Developing the English Language Through the Influence of Romans, Vikings and Anglo-Saxons

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From what we learned the England invasions start off with the Celts. Although, they are not really important to the story of our English literature, because they did not give much towards our language, so therefore they won’t be mentioned. After the invasion of the Celts, then came the Romans. The Romans contributed one word to the language we use today, being aqueduct. This word isn’t exactly common, so it did not benefit much to the English language.

The first groups of invaders to bring something forth to our English language were the Angles, Saxons, and Jutes. They are better known as the Anglo-Saxons. The intermingling of these tribes brought forth the part of our language that we know as Old English. “The early Anglo-Saxons worshipped ancient Germanic Gods” (2.4). This is showing how part of our language is of Germanic descent.

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Aside from the main contributions of the Anglo-Saxons, we also have the Vikings. The Vikings gave two important things to our language. Most of the words we know today that start with the letters “Sk” came from the Vikings. Words such as sky, skull, skirt, and so on, all come from the Vikings.

They also ensued the battles with the Saxon Kingdom of Wessex. This is the point where the Danes fought the Vikings to a standstill. This resulted in Alfred the great ascending to the position of the king for the Danes. Alfred the Great is known as the father of the English language. He helped to translate parts of documents into their language of that day making it easier to understand and accessibly better for all the people. The Danes also come from a Germanic descent, so they brought forth the same amount of language as those from the Anglo-Saxon period. They combined their language with the current language then, because they were so similar.

The invasion of King Edward was when the Anglo-Saxon literature started to come to an end. King Edward had a close association with the Normans, and when he passed away it immediately led to the Norman Conquest in 1066. This invasion left a very prominent part of our language to no longer exist. The Norman Conquest, after King Edward’s death, culminated into the Battle of Hastings involving an important person to our current language, William the Conqueror. William the Conqueror helps to develop the Anglo-Saxon language, since the language lasted for at least 500 years, it became a primary language. He aids the language by telling the French that they can stay and this combines their language with ours. This is the point in time where the Old English into Middle English, which most resembles what we have today, known as Modern English.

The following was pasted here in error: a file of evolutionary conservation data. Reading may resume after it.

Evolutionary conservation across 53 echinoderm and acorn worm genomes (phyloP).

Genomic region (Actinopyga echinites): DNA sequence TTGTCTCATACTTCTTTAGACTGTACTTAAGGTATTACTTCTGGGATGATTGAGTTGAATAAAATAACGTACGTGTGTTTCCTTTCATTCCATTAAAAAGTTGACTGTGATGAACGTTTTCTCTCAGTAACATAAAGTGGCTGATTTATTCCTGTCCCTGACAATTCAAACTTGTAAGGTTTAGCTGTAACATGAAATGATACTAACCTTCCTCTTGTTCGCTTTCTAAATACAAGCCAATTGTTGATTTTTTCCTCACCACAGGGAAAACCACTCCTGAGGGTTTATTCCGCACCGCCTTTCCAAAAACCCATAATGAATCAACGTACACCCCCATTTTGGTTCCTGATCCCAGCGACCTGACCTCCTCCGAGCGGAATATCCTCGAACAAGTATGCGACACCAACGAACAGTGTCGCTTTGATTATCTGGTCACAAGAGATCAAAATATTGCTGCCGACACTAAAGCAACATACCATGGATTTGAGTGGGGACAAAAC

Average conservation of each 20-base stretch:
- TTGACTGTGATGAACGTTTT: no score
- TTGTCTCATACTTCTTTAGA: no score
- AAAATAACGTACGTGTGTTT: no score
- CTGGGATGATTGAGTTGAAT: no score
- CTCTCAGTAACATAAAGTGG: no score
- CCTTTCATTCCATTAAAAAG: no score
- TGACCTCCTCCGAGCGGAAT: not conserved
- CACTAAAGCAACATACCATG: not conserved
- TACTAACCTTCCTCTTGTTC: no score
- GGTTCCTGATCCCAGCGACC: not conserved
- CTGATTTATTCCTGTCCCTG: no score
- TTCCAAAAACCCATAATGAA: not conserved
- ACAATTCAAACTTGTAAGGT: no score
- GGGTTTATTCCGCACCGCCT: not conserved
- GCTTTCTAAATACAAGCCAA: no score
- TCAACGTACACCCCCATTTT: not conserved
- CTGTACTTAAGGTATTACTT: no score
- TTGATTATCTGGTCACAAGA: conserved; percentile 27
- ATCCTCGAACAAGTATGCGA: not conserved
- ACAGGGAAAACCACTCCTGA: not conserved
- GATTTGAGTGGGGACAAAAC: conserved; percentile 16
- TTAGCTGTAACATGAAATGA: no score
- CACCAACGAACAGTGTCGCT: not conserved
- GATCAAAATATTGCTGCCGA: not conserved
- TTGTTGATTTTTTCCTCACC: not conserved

Most of our sophisticated words come from the French. Words such as beef, which derived from the French term Bouef. When the French language was combined with the Anglo-Saxon language, it tripled our language to approximately 450,000 words. Which amounts nothing to the amount of words we have today, which is over 1,000,000. It is said that most of what we write comes from the French descent, so that we come off more sophisticated, but what we actually speak is typically of the Germanic descent.

Focusing more on the Anglo-Saxon alone, they have their specific type of poetry which is very well known. There are two types, known as Heroic Poetry and Elegiac Poetry. Heroic poetry “recounts the achievements of warriors involved in great battles” (5.26), while Elegiac poetry is “sorrowful laments that mourn the deaths of loved ones and the loss of the past” (5.26). One of the most well-known or infamous works of Anglo-Saxon poetry is Beowulf, which is a form of Heroic poetry.

Beowulf with an unknown author is so well-known “because it is the first such work to be composed in the English language” (6.29). Beowulf consists of 13% (4,000 of 30,000) of the Anglo-Saxon verse to still exist to this day. It was written in the 11th century, but was originally recited at least 5 centuries earlier than that. It is also prominently known for its Christian references, despite that Beowulf is about a hero with pagan beliefs.

Beowulf was not the end of Christian Anglo-Saxon poetry. Bede’s History, from the Venerable Bede, notes two other important works that reference the Christian religion. These two important works are Caedmon and Cynewulf.

The Venerable Bede is an important person to our language, coming before Alfred the Great. He was an English-Latin Scholar. He records events “of England from the Roman invasion to his own time” (6.33). His work(s) give us our knowledge of the Anglo-Saxon times.

All of these important people, works, and tribes have led up to the English we use today. Our language has developed so much through many specific points in time, and many things have had that effect to it.

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